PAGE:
Monday, July 03, 2006
The 1968 version of "The Thomas Crown Affair" is a completely unappreciated mid-century classic if only for divalicious star Faye Dunaway's extravagantly silly and totally fabulous high-fashion wardrobe.
When I was searching for photos of the divine Faye in her divine outfits I landed a couple of movie sites containing fan reviews of TTCA I. Some viewers complained that the movie was spoiled by the dated costumes. Twits. TTCA I was a Modern Film, featuring a groovy semi-psychedelic theme song (The Windmills of Your Mind, which I'm sure made more sense when sung in French), correspondingly mind-blowing experimental split-screen photography and a heroine wearing costumes symbolizing the Sexually Liberated New Professional Woman of the Future (SLNPWotF) as conceived by Hollywood circa 1968.
Viewed in this context, Faye's wardrobe makes perfect sense, because of course a SLNPWotF will always have perfect hair, eyeliner and nails and of course she will wear highly structured and perfectly accessorized mini suits, honking-big hats, inch-long false eyelashes and at least 5 lbs of artificial hair at any given moment because not only is the SLNPWotF all business, seduction is her business. Not to mention the fact that by the time those reviewers finished typing "dated" 60 styles were back in again. Balenciaga, Fall 2006, anyone?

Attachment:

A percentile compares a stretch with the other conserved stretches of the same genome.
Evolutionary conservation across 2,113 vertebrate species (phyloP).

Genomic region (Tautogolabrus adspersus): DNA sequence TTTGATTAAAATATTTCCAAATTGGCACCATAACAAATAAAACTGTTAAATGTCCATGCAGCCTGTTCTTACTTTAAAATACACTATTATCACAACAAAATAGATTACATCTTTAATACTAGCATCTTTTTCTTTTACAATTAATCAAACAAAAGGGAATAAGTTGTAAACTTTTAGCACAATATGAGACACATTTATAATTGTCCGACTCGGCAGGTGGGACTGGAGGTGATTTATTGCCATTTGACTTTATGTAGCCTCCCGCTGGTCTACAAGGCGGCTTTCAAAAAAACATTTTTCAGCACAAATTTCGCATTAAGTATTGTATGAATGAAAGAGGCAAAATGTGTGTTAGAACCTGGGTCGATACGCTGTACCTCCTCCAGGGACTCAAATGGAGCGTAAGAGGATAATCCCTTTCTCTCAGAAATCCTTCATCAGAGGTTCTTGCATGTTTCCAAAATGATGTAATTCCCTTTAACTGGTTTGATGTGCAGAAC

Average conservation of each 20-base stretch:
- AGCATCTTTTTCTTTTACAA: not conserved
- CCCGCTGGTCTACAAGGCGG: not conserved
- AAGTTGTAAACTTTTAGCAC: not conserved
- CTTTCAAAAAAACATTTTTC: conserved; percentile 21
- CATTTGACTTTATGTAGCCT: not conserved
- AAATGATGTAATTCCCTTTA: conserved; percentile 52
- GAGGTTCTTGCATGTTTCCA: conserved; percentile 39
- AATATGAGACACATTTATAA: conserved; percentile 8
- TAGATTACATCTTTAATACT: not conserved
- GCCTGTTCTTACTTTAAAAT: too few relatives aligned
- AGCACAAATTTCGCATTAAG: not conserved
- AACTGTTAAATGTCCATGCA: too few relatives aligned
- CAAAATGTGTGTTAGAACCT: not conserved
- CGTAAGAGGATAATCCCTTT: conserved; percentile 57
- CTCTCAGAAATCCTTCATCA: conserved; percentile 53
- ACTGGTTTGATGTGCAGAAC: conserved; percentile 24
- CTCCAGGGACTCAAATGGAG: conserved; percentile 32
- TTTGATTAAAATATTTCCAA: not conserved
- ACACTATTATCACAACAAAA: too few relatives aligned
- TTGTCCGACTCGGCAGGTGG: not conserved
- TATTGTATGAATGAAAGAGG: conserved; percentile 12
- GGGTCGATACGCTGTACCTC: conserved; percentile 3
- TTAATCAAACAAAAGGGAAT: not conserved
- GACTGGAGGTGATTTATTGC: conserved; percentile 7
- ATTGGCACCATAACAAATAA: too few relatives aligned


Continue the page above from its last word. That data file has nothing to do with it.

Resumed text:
There's one dress, the one Faye wears in The Big Chess Game Seduction Scene, that looks like it could have been made yesterday and that people will want to wear forever. It's a white pleated halterneck mini of the type much loved by Rachael Zoe, stylist to Lindsay Lohan and Nichole Richie, not that those wizzened midgets could ever work it the way Faye did. It helps to have a little flesh to fill out the pleats.
But I do have to acknowledge that in 1968 people didn't go see TTCA I for Faye, even though she was fresh off her triumph in "Bonnie & Clyde," (the costumes for TTCA I were designed by Theodora van Runkle, who also did the costumes for "Bonnie & Clyde) they went to see it for the King of Cool, Steve McQueen playing against type as a Boston Brahmin. He appeared wearing a couple of snappy outfits, too. RIP, Steve, ye were too cool to stay with us too long.
Posted by Gidget Bananas at 8:52 PM